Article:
Persistent Pulmonary Hypertension of the Newborn (PPHN)
When a baby is in utero, it does not use its lungs to breathe; there is no need, since it absorbs nutrients from the placenta and the mother’s body. However, the child’s body must make the transition to breathing on its own after birth. If it does not, it may be as a result of a condition called persistent pulmonary hypertension of the newborn (PPHN), and that can pose a severe risk to the child’s long term health. It is important to understand this condition, and know what is actionable and what is not.
Causes and Symptoms
PPHN can be caused by several factors, some of which would occur naturally, such as meconium aspiration syndrome (when the baby inhales meconium, which is a fetal bowel movement) or oligohydramnios, which is a condition marked by not having enough amniotic fluid. However, many of the events that may cause PPHN come about due to negligence on the part of the mother or medical professionals. Some of them include:
- Fetal hypoxia, where the child being born does not receive sufficient oxygen;
- The mother using NSAIDs during pregnancy; and
- Use of antidepressants late in pregnancy (3d trimester), especially SSRIs.
The symptoms of PPHN are fairly unmistakable. Rapid breathing and heart rate will almost always be present, just because a baby will be struggling to breathe. The child may even have a bluish tint to their skin, depending on how bad the oxygen loss may be. Generally, the baby’s symptoms will be similar to those of someone in shock.
One must remember that while it is rare, this condition does present idiopathically. In other words, sometimes PPHN simply occurs, with no visible explanation for why it has occurred. Most of the time, if PPHN is diagnosed in your baby, it is due to a concrete event, but the fact still must be kept in mind that rarely, the condition will occur spontaneously.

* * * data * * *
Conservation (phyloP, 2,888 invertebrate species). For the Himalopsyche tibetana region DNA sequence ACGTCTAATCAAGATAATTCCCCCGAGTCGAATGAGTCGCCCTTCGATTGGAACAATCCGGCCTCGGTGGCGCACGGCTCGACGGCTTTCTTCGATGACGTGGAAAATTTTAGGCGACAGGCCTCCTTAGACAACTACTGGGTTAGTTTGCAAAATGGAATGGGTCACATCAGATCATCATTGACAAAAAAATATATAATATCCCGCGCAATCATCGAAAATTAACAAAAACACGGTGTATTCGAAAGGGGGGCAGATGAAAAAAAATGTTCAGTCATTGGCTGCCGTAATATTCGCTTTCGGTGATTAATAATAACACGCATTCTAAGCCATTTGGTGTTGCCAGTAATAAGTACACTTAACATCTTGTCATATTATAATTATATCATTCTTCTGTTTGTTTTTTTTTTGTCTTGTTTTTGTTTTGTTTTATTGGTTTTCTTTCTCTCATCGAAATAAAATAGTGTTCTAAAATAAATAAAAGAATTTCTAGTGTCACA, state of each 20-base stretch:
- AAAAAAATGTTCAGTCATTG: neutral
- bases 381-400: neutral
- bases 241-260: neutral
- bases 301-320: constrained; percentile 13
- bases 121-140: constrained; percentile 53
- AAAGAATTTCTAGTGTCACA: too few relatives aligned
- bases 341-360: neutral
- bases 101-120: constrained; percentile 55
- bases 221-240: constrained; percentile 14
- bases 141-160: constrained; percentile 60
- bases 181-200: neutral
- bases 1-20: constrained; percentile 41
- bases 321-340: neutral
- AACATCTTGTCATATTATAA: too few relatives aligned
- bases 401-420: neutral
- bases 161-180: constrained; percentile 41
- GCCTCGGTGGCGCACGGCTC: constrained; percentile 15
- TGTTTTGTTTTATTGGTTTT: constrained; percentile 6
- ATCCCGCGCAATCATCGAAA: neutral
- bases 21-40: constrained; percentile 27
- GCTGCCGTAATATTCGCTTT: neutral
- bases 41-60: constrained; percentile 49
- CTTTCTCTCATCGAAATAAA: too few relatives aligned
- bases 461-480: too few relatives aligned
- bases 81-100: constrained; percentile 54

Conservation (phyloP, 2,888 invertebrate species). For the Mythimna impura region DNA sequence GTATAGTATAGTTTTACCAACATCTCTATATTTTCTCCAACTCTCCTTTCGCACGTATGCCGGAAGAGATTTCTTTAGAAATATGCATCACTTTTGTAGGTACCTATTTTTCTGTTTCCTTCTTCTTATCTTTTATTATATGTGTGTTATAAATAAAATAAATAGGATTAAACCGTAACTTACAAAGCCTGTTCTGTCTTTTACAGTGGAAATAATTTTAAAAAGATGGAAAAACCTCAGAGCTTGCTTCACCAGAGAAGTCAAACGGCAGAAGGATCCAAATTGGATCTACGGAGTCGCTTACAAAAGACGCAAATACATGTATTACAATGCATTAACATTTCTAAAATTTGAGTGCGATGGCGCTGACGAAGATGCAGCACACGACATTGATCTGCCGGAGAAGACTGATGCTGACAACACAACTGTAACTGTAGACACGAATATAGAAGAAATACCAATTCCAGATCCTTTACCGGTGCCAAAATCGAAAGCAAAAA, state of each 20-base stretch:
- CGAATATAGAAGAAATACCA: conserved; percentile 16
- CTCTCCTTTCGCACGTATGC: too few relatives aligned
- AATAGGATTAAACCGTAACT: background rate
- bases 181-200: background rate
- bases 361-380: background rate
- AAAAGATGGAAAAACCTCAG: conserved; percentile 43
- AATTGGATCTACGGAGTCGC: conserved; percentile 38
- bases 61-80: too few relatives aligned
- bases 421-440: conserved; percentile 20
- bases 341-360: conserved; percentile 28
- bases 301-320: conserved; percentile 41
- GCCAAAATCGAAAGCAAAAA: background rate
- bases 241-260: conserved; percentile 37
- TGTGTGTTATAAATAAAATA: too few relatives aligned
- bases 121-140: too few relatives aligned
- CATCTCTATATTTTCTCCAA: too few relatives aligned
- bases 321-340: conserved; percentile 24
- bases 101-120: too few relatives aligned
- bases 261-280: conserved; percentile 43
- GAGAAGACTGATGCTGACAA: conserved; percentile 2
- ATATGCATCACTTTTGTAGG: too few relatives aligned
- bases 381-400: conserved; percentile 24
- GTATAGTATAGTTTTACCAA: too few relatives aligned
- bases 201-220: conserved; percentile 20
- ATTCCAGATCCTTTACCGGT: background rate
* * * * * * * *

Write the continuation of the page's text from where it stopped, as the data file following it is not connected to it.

Causes of Action for Malpractice Suits
In terms of malpractice liability, PPHN can trigger it in two main ways. The first is when a doctor’s failure to notice PPHN symptoms means a delay in treatment. Sometimes, symptoms will not become apparent until it is too late to avoid injury, but in some cases, a doctor of similar skill and experience would have been able to make the diagnosis. If the latter is true, you may have a case for malpractice.
The second avenue under which PPHN malpractice suits are most often brought is the question of negligent prescription – that is, of prescribing a medication that proved harmful to a patient in some way, even if unintentional. There have been numerous studies that link PPHN with antidepressant use (more specifically, the use of Selective Serotonin Reuptake Inhibitors, or SSRIs), especially late in pregnancy. If your doctor prescribes you an antidepressant, there are two potential problems there. Firstly, your doctor may not be aware of the research. Secondly, they may simply err in terms of which medication they prescribe. If you are in need of antidepressants, it can be very difficult or even dangerous to go off them during pregnancy, and your doctor may choose your mental health over an increased risk to your child. However, a doctor has a duty to both you and your baby.
Contact A PPHN Attorney
If you believe your child’s PPHN was caused in whole or in part by a doctor’s negligence, you may be entitled to compensation. Getting a legal professional on your side is important, and the firm of Gary Roberts & Associates has medical experts on staff as well as experienced attorneys. Our West Palm Beach office can accommodate Spanish speakers, and we can also work with your schedule so we can keep you in the loop every step of the way. Contact us today to discuss your options.